Principles for smart climate change policy

The following is AEG’s monthly column by AEG President Josh Bilyk appearing in the October edition of Business in Edmonton Magazine. If you have tips or suggestions for future columns, please feel free to write or call. 

The Alberta government is going to do something on the climate change file. Just what that something is, we do not know. It’s safe to say, however, that it won’t be cheap and we’ll all pay for it.

During the election the NDP pledged to make Alberta a climate leader and within a couple months of the election established the Climate Change Advisory Panel. Chaired by University of Alberta economics Professor Andrew Leach, the panel is tasked with providing a series of scenarios under which the government can reduce Alberta’s carbon emissions.

During a meeting with AEG members, Dr. Leach explained that “all options are on the table” for the province, and that no decision has been made. The government will look at an array of policy tools that will help reduce Alberta’s emissions – which may include guaranteed prices for solar and wind, carbon taxes “cap and trade” and a variety of other mechanisms.

“Climate action” by the province is inevitable, so perhaps we should set down some general principles to guide the provincial government as it embarks on this risky policy adventure.

1)      Whatever the government does on GHGs, it should be revenue neutral for government. Alberta business and individuals have already been hit with tax increases. On the business side – a 20 per cent hike in corporate taxes and a doubling of the industrial carbon levy are hitting industry when they can least afford it. Whatever the mechanism for “pricing” carbon they choose to adopt – for every additional dollar collected by the government there should be an offsetting reduction in other taxes. A good start would be rolling back the corporate tax hike and increasing the Basic Personal Exemption so low income earners are protected from rising energy bills. A climate action plan shouldn’t be a cash grab, but with a mess of a budget, it sure will be tempting for politicians.

2)      A price on carbon should apply to everyone and everything – not just industry. We’re trying to improve our environmental performance, right? We know that 80 per cent of emissions come out the tail pipe – and not from the extraction and refining of hydrocarbons. Climate change is consumer-driven problem. Any “carbon pricing” policy adopted by the province should treat carbon emissions of any kind the same. For guidance, look to British Columbia where carbon tax applies to the purchase or use of fuels such as gasoline, diesel, natural gas, heating fuel, propane and coal, and to peat and tires when used to produce energy or heat. They also commit to returning every penny collected to taxpayers through significant income tax reductions and other credits. Consumers won’t like it, but that’s the point.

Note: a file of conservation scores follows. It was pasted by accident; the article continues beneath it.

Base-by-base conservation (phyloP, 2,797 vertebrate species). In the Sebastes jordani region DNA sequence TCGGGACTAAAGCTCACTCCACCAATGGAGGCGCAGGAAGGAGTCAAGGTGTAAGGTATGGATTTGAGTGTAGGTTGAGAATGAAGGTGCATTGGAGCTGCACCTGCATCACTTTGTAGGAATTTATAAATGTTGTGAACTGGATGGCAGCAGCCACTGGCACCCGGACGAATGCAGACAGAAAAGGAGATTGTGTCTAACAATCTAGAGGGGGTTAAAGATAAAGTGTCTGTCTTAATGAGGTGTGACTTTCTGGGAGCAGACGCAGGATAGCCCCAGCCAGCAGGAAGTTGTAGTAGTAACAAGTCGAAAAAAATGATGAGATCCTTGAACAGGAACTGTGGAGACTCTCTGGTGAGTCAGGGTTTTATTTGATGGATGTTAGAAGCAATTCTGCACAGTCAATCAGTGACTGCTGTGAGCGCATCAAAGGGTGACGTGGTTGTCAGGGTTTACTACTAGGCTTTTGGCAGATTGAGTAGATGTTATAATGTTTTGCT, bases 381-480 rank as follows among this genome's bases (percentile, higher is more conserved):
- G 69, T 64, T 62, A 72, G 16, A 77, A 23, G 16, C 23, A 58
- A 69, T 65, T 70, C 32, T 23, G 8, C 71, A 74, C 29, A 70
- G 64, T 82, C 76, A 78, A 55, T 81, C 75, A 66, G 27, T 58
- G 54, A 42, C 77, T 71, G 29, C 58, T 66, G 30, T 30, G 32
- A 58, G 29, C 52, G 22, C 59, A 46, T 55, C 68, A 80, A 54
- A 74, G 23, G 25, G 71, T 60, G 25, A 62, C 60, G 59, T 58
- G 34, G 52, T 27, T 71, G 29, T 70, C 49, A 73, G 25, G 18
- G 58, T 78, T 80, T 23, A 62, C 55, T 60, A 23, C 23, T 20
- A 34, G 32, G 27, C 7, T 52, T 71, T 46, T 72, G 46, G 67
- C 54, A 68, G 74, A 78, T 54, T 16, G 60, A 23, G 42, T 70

3)      Reject complicated cap and trade systems that would transfer Alberta prosperity to other jurisdictions. We supply energy for consumers around the world and we shouldn’t be penalized for it. We applaud Premier Notley’s position during the federal election that Alberta would opt out of any program that transferred dollars out of the province. An internal cap and trade system is also complicated and too easy to manipulate.

4)      Don’t pick winners and losers in the energy market and avoid subsidies of any kind. The market and technology will decide how power is generated for Albertans – not politicians. Look no further than Ontario, which, after much political meddling, is seeing soaring power rates. If wind power can compete with coal or natural gas once a price on carbon is set, so be it. Let the chips fall where they may.

5)      Don’t kick industry when it’s down. Let’s be honest – Alberta is a fossil fuel producing province. Many Canadians rely on it for their livelihoods. Any policy adopted in Alberta should guarantee the global competitiveness of our industry. That might mean adjustments on the resource royalty side to offset the increased costs associate with a price on carbon.

“Climate action” doesn’t have to be a negative for Alberta’s business climate. We just need to maintain a competitive advantage and keep Alberta growing.

Alberta Enterprise Group is a member-based, non-profit business advocacy organization. AEG members employ more than 150,000 Canadians in all sectors of the economy. Visit www.albertaenterprise.com to inquire about membership in the AEG movement.